6th: Liverpool. With the additions of Christian Poulsen and Joe Cole (effectively swapped for Benayoun), and with Alberto Aquilani hopefully fully fit, there is no doubt that Liverpool have upgraded their midfield, and with Roy Hodgson at the helm the Anfield dressing room should be more tranquil too. With cash likely to remain tight until the ownership issue is resolved, much still depends on the fitness of Steven Gerrard and Fernando Torres – another injury-plagued season for either of them will see Liverpool struggling to regain their position in the so-called ‘Big Four’.
7th: Tottenham. It has been a surprisingly quiet summer (so far) in the transfer market for the usually industrious Harry Redknapp, with no major signings despite the carrot of a potential Champions League campaign. Spurs possess good strength and depth from front to back, although a cadre of injury-prone defenders including Ledley King and Jonathan Woodgate will undoubtedly cause concern at some point. It remains to be seen how they will cope with the twin challenges of top-level domestic and European competitions. Given the lack of reinforcements, a step backwards this season looks likely.
That means there will be no European place for an Aston Villa committed to a sell-before-you-buy policy, who are now missing Martin O’Neill and appear resigned to losing James Milner, at the very least. And I cannot see any other club seriously challenging the top seven who, although they are more closely matched than at any time since the inception of the Premier League, are now streets ahead of everyone else in the division.
Speaking of which …
In the same way I believe there is now a clear top seven, I also think there is a clear bottom seven, from whom the three Championship-bound teams will inevitably emerge. Those seven are: Blackburn Rovers, Blackpool, Bolton Wanderers, Sunderland, West Brom, West Ham United and Wigan Athletic. (I think Newcastle will have no problem retaining their Premier League status.)
Most of the above have weak squads which will struggle to score goals, or are one or two key injuries away from staring oblivion in the face. However, my tips for the drop are:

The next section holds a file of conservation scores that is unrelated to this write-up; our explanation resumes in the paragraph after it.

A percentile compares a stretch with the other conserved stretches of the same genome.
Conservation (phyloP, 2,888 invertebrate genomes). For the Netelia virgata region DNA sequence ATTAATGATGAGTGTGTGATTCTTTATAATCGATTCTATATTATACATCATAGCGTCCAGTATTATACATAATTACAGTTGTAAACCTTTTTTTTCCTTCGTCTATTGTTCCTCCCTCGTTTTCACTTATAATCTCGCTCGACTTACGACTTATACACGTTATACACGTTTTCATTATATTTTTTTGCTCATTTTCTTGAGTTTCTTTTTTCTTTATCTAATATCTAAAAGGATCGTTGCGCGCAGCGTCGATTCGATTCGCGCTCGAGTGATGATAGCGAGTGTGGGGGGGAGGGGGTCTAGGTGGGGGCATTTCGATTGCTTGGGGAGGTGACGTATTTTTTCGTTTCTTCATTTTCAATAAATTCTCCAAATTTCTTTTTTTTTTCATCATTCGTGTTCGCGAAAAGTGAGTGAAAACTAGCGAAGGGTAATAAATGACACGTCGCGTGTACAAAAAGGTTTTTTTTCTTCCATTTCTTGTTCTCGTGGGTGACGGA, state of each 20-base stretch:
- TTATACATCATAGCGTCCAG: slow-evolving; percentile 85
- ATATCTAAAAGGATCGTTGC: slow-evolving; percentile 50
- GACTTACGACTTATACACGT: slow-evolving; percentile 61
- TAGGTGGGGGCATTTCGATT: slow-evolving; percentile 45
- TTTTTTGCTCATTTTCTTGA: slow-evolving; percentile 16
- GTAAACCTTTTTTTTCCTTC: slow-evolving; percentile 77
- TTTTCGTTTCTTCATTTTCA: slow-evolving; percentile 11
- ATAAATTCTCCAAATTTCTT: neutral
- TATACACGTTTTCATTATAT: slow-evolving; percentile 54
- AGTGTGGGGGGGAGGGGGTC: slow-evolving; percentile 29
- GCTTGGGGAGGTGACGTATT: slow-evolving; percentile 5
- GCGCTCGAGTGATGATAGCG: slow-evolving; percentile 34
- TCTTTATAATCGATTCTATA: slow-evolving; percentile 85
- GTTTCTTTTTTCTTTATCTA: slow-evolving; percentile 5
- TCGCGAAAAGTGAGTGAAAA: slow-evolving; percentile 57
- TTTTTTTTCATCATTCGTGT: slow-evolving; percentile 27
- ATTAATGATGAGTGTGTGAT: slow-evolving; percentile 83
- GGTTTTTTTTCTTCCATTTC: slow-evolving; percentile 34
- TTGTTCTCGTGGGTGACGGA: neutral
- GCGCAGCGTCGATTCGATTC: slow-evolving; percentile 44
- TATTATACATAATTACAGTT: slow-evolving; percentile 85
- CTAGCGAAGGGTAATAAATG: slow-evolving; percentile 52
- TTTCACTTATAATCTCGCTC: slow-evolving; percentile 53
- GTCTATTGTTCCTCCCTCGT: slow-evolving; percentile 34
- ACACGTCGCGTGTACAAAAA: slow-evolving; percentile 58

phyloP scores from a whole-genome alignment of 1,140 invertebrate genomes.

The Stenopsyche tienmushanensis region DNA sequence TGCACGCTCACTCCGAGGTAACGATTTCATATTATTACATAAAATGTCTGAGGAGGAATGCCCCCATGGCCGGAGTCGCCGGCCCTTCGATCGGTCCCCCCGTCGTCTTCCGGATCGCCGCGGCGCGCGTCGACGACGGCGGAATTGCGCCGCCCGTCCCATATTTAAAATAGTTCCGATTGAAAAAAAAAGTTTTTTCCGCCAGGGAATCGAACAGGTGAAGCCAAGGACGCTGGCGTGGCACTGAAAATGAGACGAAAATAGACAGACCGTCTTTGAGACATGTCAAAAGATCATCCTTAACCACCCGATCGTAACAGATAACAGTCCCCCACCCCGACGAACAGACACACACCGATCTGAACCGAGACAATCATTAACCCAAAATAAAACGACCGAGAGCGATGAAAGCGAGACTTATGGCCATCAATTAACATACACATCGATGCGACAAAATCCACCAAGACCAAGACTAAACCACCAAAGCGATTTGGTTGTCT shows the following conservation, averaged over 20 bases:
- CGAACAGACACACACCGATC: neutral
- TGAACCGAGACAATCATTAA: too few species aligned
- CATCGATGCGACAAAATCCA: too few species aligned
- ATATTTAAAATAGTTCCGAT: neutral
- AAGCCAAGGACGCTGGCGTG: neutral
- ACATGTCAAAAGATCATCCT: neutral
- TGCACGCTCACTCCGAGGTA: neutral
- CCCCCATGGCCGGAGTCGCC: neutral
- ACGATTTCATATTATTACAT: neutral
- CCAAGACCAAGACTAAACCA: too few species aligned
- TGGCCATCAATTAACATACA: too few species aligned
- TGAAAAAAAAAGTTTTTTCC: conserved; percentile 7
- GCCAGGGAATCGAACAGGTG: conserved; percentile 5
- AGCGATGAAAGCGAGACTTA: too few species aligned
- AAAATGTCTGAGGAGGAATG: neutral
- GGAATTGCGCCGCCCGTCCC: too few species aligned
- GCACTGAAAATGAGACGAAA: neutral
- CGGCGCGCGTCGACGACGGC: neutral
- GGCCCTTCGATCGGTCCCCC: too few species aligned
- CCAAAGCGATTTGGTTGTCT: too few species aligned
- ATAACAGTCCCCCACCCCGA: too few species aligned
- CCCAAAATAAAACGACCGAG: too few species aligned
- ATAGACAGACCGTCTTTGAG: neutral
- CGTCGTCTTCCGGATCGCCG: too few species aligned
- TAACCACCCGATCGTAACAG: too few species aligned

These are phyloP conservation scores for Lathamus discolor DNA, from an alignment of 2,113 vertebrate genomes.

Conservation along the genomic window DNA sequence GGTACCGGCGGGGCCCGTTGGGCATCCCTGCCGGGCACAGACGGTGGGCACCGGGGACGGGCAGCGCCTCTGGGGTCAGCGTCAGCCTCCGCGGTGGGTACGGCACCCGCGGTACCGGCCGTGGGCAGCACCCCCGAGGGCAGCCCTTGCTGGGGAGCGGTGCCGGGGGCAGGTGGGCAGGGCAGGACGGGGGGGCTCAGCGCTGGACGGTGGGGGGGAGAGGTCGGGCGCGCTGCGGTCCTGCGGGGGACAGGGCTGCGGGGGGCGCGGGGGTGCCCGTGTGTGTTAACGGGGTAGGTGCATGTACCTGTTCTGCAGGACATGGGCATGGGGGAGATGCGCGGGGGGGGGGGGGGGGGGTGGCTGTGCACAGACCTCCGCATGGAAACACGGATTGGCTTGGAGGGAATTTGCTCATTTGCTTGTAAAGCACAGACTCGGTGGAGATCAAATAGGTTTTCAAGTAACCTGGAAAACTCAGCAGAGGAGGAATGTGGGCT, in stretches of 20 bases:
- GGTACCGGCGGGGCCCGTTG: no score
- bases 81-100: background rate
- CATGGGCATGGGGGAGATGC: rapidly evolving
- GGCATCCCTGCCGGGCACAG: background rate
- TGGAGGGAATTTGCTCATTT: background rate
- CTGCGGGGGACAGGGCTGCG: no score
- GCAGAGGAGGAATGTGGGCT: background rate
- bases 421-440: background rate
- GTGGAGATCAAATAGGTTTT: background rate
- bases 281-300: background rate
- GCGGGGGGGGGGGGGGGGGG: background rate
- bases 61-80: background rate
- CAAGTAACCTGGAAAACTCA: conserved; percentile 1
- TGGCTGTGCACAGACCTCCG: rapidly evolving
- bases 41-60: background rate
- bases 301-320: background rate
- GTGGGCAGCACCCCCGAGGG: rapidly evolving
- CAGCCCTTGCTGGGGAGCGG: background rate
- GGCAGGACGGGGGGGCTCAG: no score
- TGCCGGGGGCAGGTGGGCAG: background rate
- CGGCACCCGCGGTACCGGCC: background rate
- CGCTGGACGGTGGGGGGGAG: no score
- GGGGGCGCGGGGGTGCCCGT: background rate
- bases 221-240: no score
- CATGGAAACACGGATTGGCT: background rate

18th: Wigan. A shaky 16th last year, which included 9-1 and 8-0 humiliations by Spurs and Chelsea respectively, Wigan have signed Argentina striker Mauro Boselli and Paraguay defender Antolin Alcaraz over the summer, while losing Titus Bramble and Paul Scharner. Although both Boselli and Alcaraz are quality players, the former has never played in Europe, while the latter’s continental experience consists of a brief stint at Fiorentina (where he never played) and three seasons at Club Brugge. They will both need to acclimatise quickly if Wigan are to survive. It’s a big ask; too big to my mind.
19th: West Brom. The Baggies have made a number of signings, most recently defender Nicky Shorey from Aston Villa, but lack players of the very highest class. They will fight hard and play decent football, but don’t expect it to be enough to save them from their fourth relegation in nine seasons; only once in that spell have they managed to avoid an immediate return to the Championship.
20th: Blackpool. With their tangerine shirts and the soundbite machine that is Ian Holloway as their manager, Blackpool will certainly bring colour to this Premier League season. But with a ground, Bloomfield Road, which has a capacity of less than 13,000, a £10k pw wage limit, and Marlon Harewood, Jason Euell and Brett Ormerod being their best-known players, Blackpool are facing – to put it mildly – an uphill struggle. They will win many friends this season, but not many points. Do not be surprised if they are relegated by the end of April; without meaning to be patronising, anything else would be a big achievement.
So there you have it. What do you think? Let me know. And feel free to come back and laugh at me in nine months’ time …
For a second opinion, check out James’ predictions from one through to 20 over at The 12th Man.